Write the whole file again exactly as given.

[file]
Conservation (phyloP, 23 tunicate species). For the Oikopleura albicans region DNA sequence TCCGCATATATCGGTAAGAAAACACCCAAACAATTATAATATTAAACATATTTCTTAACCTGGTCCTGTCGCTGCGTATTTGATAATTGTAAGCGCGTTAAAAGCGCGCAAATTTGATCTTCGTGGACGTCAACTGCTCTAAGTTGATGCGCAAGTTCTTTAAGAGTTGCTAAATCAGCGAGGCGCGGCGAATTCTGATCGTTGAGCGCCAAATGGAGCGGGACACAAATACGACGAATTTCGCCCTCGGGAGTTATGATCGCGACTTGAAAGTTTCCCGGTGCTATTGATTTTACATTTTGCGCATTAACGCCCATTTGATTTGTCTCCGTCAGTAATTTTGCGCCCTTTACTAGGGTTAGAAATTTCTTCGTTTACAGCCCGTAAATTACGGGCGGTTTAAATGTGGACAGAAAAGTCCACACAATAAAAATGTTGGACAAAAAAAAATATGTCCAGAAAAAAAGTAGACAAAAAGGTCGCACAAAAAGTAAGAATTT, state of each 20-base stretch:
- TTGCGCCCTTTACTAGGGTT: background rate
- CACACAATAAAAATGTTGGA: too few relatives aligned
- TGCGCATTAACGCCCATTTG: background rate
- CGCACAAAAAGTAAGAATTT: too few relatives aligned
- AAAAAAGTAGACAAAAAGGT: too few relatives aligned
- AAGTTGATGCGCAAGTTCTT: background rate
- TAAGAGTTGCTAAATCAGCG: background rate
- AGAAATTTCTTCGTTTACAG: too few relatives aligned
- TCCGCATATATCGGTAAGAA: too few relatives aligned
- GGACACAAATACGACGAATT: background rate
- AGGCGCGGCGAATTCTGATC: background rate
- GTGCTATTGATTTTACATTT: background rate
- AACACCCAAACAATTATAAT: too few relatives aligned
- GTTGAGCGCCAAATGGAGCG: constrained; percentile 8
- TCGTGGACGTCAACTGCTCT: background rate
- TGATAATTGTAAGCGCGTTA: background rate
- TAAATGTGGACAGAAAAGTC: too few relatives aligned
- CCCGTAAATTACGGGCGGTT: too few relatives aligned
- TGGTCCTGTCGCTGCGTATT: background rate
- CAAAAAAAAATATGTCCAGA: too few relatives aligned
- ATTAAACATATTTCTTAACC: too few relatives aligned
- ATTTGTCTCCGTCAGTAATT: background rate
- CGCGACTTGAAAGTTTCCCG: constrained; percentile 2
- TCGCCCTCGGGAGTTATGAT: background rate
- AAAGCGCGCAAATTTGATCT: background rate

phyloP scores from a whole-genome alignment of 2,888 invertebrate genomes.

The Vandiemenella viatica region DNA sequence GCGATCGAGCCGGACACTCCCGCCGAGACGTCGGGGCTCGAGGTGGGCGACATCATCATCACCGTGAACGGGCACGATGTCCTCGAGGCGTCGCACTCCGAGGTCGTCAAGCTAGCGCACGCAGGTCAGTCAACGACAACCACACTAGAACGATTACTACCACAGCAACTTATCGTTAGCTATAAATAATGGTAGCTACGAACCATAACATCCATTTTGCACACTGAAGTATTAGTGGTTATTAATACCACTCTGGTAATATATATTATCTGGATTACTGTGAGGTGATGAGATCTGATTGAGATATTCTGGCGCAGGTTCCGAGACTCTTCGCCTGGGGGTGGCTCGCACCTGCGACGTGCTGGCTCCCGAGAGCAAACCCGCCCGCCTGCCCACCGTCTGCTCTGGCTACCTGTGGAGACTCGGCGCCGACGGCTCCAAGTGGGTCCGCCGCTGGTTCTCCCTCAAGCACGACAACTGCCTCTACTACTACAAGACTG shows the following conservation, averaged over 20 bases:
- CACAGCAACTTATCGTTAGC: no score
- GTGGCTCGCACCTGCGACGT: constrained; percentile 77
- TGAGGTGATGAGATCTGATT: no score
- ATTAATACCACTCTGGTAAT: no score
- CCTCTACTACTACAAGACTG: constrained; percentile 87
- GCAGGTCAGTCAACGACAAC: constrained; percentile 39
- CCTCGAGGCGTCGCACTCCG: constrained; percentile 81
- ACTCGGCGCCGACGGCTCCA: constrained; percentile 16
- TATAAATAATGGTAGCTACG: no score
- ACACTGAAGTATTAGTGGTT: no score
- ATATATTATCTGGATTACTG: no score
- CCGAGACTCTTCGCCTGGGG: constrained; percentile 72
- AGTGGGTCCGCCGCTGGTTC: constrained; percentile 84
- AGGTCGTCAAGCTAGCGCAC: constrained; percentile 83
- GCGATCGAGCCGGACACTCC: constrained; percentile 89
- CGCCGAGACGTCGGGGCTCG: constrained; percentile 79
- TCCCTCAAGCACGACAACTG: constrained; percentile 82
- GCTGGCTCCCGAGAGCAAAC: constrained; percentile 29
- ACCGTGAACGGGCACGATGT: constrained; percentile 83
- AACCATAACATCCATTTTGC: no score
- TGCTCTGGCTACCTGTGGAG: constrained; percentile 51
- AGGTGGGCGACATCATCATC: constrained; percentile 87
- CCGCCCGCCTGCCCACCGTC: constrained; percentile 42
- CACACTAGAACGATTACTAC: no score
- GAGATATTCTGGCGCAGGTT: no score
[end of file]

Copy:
Conservation (phyloP, 23 tunicate species). For the Oikopleura albicans region DNA sequence TCCGCATATATCGGTAAGAAAACACCCAAACAATTATAATATTAAACATATTTCTTAACCTGGTCCTGTCGCTGCGTATTTGATAATTGTAAGCGCGTTAAAAGCGCGCAAATTTGATCTTCGTGGACGTCAACTGCTCTAAGTTGATGCGCAAGTTCTTTAAGAGTTGCTAAATCAGCGAGGCGCGGCGAATTCTGATCGTTGAGCGCCAAATGGAGCGGGACACAAATACGACGAATTTCGCCCTCGGGAGTTATGATCGCGACTTGAAAGTTTCCCGGTGCTATTGATTTTACATTTTGCGCATTAACGCCCATTTGATTTGTCTCCGTCAGTAATTTTGCGCCCTTTACTAGGGTTAGAAATTTCTTCGTTTACAGCCCGTAAATTACGGGCGGTTTAAATGTGGACAGAAAAGTCCACACAATAAAAATGTTGGACAAAAAAAAATATGTCCAGAAAAAAAGTAGACAAAAAGGTCGCACAAAAAGTAAGAATTT, state of each 20-base stretch:
- TTGCGCCCTTTACTAGGGTT: background rate
- CACACAATAAAAATGTTGGA: too few relatives aligned
- TGCGCATTAACGCCCATTTG: background rate
- CGCACAAAAAGTAAGAATTT: too few relatives aligned
- AAAAAAGTAGACAAAAAGGT: too few relatives aligned
- AAGTTGATGCGCAAGTTCTT: background rate
- TAAGAGTTGCTAAATCAGCG: background rate
- AGAAATTTCTTCGTTTACAG: too few relatives aligned
- TCCGCATATATCGGTAAGAA: too few relatives aligned
- GGACACAAATACGACGAATT: background rate
- AGGCGCGGCGAATTCTGATC: background rate
- GTGCTATTGATTTTACATTT: background rate
- AACACCCAAACAATTATAAT: too few relatives aligned
- GTTGAGCGCCAAATGGAGCG: constrained; percentile 8
- TCGTGGACGTCAACTGCTCT: background rate
- TGATAATTGTAAGCGCGTTA: background rate
- TAAATGTGGACAGAAAAGTC: too few relatives aligned
- CCCGTAAATTACGGGCGGTT: too few relatives aligned
- TGGTCCTGTCGCTGCGTATT: background rate
- CAAAAAAAAATATGTCCAGA: too few relatives aligned
- ATTAAACATATTTCTTAACC: too few relatives aligned
- ATTTGTCTCCGTCAGTAATT: background rate
- CGCGACTTGAAAGTTTCCCG: constrained; percentile 2
- TCGCCCTCGGGAGTTATGAT: background rate
- AAAGCGCGCAAATTTGATCT: background rate

phyloP scores from a whole-genome alignment of 2,888 invertebrate genomes.

The Vandiemenella viatica region DNA sequence GCGATCGAGCCGGACACTCCCGCCGAGACGTCGGGGCTCGAGGTGGGCGACATCATCATCACCGTGAACGGGCACGATGTCCTCGAGGCGTCGCACTCCGAGGTCGTCAAGCTAGCGCACGCAGGTCAGTCAACGACAACCACACTAGAACGATTACTACCACAGCAACTTATCGTTAGCTATAAATAATGGTAGCTACGAACCATAACATCCATTTTGCACACTGAAGTATTAGTGGTTATTAATACCACTCTGGTAATATATATTATCTGGATTACTGTGAGGTGATGAGATCTGATTGAGATATTCTGGCGCAGGTTCCGAGACTCTTCGCCTGGGGGTGGCTCGCACCTGCGACGTGCTGGCTCCCGAGAGCAAACCCGCCCGCCTGCCCACCGTCTGCTCTGGCTACCTGTGGAGACTCGGCGCCGACGGCTCCAAGTGGGTCCGCCGCTGGTTCTCCCTCAAGCACGACAACTGCCTCTACTACTACAAGACTG shows the following conservation, averaged over 20 bases:
- CACAGCAACTTATCGTTAGC: no score
- GTGGCTCGCACCTGCGACGT: constrained; percentile 77
- TGAGGTGATGAGATCTGATT: no score
- ATTAATACCACTCTGGTAAT: no score
- CCTCTACTACTACAAGACTG: constrained; percentile 87
- GCAGGTCAGTCAACGACAAC: constrained; percentile 39
- CCTCGAGGCGTCGCACTCCG: constrained; percentile 81
- ACTCGGCGCCGACGGCTCCA: constrained; percentile 16
- TATAAATAATGGTAGCTACG: no score
- ACACTGAAGTATTAGTGGTT: no score
- ATATATTATCTGGATTACTG: no score
- CCGAGACTCTTCGCCTGGGG: constrained; percentile 72
- AGTGGGTCCGCCGCTGGTTC: constrained; percentile 84
- AGGTCGTCAAGCTAGCGCAC: constrained; percentile 83
- GCGATCGAGCCGGACACTCC: constrained; percentile 89
- CGCCGAGACGTCGGGGCTCG: constrained; percentile 79
- TCCCTCAAGCACGACAACTG: constrained; percentile 82
- GCTGGCTCCCGAGAGCAAAC: constrained; percentile 29
- ACCGTGAACGGGCACGATGT: constrained; percentile 83
- AACCATAACATCCATTTTGC: no score
- TGCTCTGGCTACCTGTGGAG: constrained; percentile 51
- AGGTGGGCGACATCATCATC: constrained; percentile 87
- CCGCCCGCCTGCCCACCGTC: constrained; percentile 42
- CACACTAGAACGATTACTAC: no score
- GAGATATTCTGGCGCAGGTT: no score